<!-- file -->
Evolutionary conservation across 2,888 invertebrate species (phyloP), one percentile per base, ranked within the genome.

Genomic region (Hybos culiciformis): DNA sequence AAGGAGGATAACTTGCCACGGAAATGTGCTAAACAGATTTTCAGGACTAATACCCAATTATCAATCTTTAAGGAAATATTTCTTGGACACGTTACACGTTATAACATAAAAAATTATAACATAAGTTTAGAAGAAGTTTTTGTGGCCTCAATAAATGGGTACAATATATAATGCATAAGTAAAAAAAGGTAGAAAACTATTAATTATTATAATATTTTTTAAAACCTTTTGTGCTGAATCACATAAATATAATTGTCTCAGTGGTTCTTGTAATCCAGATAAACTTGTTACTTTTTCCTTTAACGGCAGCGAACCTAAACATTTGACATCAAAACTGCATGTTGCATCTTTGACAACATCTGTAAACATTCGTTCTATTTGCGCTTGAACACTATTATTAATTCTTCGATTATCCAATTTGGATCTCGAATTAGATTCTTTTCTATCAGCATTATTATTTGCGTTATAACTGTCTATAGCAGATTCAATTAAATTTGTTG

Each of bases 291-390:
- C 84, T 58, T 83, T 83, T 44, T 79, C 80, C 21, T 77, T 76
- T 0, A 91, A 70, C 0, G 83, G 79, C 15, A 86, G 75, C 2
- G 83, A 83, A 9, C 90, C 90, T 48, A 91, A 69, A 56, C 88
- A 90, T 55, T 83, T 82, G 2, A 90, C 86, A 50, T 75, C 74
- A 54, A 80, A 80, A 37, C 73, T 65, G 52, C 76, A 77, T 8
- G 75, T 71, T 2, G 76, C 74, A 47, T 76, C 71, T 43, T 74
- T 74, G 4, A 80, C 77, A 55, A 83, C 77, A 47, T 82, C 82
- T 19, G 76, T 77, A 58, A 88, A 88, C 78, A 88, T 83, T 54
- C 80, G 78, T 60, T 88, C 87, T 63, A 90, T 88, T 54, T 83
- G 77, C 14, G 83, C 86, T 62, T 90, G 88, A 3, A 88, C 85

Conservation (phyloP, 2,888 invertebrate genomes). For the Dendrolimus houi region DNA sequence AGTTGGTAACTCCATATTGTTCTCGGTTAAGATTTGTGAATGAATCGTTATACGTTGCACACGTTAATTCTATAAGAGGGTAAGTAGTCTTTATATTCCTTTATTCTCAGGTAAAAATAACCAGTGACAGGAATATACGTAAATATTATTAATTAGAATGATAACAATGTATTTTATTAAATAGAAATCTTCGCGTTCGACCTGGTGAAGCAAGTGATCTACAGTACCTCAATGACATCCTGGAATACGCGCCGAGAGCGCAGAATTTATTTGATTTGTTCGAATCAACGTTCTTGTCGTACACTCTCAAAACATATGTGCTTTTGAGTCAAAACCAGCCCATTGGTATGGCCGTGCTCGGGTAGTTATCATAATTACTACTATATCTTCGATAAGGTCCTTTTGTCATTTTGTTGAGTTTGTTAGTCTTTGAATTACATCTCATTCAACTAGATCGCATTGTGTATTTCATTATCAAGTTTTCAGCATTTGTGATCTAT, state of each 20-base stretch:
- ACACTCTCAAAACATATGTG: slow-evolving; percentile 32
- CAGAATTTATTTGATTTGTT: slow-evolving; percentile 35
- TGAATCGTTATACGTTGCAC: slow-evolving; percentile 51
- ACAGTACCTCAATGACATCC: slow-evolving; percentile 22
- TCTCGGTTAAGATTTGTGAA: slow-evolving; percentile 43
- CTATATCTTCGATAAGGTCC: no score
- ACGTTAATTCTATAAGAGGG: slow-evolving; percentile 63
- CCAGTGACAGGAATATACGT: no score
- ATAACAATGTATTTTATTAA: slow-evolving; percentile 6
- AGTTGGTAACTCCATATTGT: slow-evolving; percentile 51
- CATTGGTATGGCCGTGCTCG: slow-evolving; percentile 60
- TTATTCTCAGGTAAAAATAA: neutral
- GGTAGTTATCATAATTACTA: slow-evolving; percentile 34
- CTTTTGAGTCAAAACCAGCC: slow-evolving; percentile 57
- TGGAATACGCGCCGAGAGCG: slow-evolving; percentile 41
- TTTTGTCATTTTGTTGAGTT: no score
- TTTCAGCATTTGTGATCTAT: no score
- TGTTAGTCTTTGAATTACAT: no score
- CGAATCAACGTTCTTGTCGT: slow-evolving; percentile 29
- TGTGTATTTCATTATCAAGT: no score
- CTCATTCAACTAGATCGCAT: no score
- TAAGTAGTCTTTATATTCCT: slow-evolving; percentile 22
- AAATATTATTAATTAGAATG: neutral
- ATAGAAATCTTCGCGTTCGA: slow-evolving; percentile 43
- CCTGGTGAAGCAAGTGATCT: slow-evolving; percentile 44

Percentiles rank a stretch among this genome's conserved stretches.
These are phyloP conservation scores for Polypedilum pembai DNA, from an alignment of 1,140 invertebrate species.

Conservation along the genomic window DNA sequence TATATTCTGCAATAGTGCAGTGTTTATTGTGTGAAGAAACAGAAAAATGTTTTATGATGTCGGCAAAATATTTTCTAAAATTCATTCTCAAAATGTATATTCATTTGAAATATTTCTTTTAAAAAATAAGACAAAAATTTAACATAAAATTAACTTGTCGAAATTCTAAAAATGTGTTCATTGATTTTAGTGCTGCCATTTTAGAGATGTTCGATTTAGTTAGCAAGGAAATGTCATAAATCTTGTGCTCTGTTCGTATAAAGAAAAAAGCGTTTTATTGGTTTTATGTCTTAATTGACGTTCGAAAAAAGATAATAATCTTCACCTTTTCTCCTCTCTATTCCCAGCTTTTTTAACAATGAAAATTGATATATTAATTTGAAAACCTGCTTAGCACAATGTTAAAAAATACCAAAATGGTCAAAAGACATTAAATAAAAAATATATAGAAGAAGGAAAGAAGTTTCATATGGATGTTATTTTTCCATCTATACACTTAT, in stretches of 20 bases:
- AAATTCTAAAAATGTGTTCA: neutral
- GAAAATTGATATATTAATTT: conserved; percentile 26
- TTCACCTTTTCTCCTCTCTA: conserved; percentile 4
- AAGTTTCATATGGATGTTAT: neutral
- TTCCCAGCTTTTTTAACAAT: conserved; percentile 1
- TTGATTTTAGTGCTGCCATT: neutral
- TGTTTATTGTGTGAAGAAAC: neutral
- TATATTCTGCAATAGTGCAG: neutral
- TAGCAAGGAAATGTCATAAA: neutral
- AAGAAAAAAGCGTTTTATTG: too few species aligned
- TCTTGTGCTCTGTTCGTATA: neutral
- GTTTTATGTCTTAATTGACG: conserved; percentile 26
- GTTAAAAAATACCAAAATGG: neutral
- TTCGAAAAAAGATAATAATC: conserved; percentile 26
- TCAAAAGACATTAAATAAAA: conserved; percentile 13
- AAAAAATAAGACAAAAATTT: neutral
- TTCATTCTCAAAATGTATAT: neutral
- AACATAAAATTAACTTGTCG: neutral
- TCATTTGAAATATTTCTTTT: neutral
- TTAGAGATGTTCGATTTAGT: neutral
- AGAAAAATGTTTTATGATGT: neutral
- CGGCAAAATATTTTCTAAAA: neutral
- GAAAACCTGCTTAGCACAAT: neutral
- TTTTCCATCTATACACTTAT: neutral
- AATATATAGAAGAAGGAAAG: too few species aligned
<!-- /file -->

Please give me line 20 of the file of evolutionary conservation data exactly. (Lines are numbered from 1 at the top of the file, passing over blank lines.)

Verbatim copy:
- CTATATCTTCGATAAGGTCC: no score